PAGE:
Nithya Krishnan: Community-Driven Intervention Strategy
Mid-Year Public Progress Report
Nithya, a graduate in Anthropology, Biochemistry and Global Health, is partnered with Society for Education, Action and Research in Community Health (SEARCH) in Gadchiroli, Maharashtra. For her project, Nithya is developing and community driven intervention strategy for SEARCH on preventative health, with a focus on hypertension. Apart from her project, Nithya is also very passionate about building leadership in the youth of Gadchiroli through Ultimate Frisbee.
The tenets of SEARCH are built on education, action and research in community health. by Drs. Rani and Abhay Bang, who identified a need in the Gadchrioli district of Maharashtra, the couple committed their lives to addressing the problems in the region. SEARCH was founded in 1985 with the vision to provide immediate health care for the villages in the surrounding area, as well as impact national and global spheres through research. As an institution, SEARCH prioritizes issues of women’s health, newborn, child and maternal health, alcohol and tobacco de-addiction and sexual health education for youth. SEARCH is active in both the rural and tribal areas of the district. Above all, the Ma Danteshwari hospital, is a place that is aesthetically and culturally friendly to those seeking treatment. Since its inception, SEARCH has grown to include treating acute problems such as infant/maternal mortality, infectious diseases such as pneumonia and diarrhea to giving attention to the root of causes such as tobacco/alcohol abuse, behavioral change and nutrition.
On a daily basis I interact with a few different communities. Most immediately, I interact with the community at SEARCH’s headquarters, a village-campus named Shodhgram (meaning: Search Village). The Shodhgram community mostly consists of various members of the SEARCH teams and staff as well as patients staying in the in-patient department. Upon arrival, I felt very safe and comfortable within the community.
There is also a group of young people at SEARCH, some of whom belong to a fellowship called NIRMAN. They are bright, passionate, innovative and energetic. Being around them, especially when discussing projects, sends electricity down my spine. It is truly a source of inspiration for me. I am lucky enough that I see my co-fellow Laxmi Chhaya every day. She is a wonderful team mate and a constant source of support and delight.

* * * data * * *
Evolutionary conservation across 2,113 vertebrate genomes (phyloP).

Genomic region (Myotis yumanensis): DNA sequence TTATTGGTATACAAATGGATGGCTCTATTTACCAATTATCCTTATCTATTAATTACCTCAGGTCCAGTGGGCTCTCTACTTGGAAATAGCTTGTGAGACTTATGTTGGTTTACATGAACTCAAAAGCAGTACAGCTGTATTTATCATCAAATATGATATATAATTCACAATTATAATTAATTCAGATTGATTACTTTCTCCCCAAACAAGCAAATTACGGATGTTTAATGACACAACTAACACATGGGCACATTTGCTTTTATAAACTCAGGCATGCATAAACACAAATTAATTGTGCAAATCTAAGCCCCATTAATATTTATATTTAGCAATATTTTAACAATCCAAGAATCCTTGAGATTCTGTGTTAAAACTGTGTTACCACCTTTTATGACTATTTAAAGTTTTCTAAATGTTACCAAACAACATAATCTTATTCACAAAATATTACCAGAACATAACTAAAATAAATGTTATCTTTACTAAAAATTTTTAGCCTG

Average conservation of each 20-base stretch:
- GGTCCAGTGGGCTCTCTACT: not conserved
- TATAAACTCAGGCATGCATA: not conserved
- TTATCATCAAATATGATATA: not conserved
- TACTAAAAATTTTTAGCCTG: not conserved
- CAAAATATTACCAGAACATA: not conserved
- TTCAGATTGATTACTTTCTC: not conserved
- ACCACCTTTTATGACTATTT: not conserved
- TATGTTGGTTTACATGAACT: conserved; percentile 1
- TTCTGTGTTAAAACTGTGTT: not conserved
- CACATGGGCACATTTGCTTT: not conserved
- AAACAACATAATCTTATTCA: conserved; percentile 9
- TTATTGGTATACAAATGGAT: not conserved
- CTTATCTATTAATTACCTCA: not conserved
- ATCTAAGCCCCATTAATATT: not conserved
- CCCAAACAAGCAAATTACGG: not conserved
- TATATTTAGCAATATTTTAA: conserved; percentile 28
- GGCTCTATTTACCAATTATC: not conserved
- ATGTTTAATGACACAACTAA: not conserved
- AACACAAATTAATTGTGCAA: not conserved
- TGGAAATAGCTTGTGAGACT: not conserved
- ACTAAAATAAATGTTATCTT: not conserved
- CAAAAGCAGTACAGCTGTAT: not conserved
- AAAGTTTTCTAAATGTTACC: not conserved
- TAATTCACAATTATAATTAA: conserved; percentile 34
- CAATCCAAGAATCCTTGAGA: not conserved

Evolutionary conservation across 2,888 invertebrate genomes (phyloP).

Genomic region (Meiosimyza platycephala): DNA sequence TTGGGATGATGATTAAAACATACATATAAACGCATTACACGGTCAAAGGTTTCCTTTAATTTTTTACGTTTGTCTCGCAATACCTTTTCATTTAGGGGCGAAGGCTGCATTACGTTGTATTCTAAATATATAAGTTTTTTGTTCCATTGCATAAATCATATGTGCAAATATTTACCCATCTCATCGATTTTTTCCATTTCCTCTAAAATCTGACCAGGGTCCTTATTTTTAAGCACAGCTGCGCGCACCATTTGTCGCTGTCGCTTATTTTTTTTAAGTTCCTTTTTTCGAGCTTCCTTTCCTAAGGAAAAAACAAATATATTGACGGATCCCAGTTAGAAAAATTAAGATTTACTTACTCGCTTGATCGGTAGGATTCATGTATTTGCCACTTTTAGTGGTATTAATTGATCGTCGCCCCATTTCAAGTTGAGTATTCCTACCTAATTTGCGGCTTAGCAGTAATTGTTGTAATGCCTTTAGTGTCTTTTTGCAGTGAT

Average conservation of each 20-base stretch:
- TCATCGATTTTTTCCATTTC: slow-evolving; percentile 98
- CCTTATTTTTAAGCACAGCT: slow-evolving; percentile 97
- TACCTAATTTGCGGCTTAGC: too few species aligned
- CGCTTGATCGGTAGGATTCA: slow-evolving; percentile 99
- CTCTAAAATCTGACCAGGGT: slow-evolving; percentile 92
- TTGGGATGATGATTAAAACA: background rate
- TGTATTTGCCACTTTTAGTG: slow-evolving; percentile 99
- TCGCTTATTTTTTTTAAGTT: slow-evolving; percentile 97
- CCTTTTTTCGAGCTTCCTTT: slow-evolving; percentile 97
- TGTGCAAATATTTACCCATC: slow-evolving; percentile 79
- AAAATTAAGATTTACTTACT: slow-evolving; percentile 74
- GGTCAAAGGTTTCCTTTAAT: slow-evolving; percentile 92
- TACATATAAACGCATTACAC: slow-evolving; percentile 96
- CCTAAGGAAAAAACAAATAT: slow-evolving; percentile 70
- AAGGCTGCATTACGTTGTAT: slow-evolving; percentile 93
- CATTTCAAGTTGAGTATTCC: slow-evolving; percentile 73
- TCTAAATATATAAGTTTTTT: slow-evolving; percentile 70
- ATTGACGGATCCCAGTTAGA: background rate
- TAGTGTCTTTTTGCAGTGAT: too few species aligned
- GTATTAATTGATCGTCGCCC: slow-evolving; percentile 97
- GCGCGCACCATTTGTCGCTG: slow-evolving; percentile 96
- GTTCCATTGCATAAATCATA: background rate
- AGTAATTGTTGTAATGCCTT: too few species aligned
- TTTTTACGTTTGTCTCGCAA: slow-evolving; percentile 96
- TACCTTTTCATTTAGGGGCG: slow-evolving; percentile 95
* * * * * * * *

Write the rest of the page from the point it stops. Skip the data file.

The other communities that I see on a daily basis are outside of SEARCH. One of the NIRMAN fellows early on told me that there is no reason to not go to field/community every day. Since November/December, I have been in the field if not every day, at least 4-5 days a week.
Using Frisbee, I have been able to connect with people, and it is irresistibly fun to throw and catch a flying disc. In Kudakwahee, a NIRMAN fellow Pawan and I started a Frisbee team. Within the first week, I realized how easy it would be to go there every day just for a few hours and play Frisbee. Community immersion happens over shared looks, smiles and genuine love. And love that community I do.
Another community that I interact with on a weekly basis is a group of girls in Savargaon. I go to Savargaon at least once or twice a week. The original intention was to form a collective to have conversations and push the potential of a group, specifically, regarding public health interventions. I had cold feet for about one month before I went. One day I just did it. I got on my cycle and I went Savargaon. I spoke to the first young girl I saw and before I knew it I was inside their house, playing Antakshri and our group of two became a group of 21. I stayed there from 2pm-6pm doing nothing but learning names, faces and sharing about myself, and listening to their stories. I couldn’t believe how easy and fun it was. A few days after that, I went back. My roommate Chetna and I made ‘prompts’ for acting out plays or mimes on little sheets of paper. That day, we talked about topics from marriage, skin color, gender relations, women’s rights to land ownership. We used the prompts maybe once. The rest of it was initiated by the girls.
With engagement comes challenge. I think that is one of the most beautiful aspects of relationships. The more intimate you are with people, the more you engage them, the more challenges you face. The line becomes blurry between where one ends and the other begins. Previously, I used to let very few people enter my life in such an open and tangible way. Now, I wish to be connected with so many people.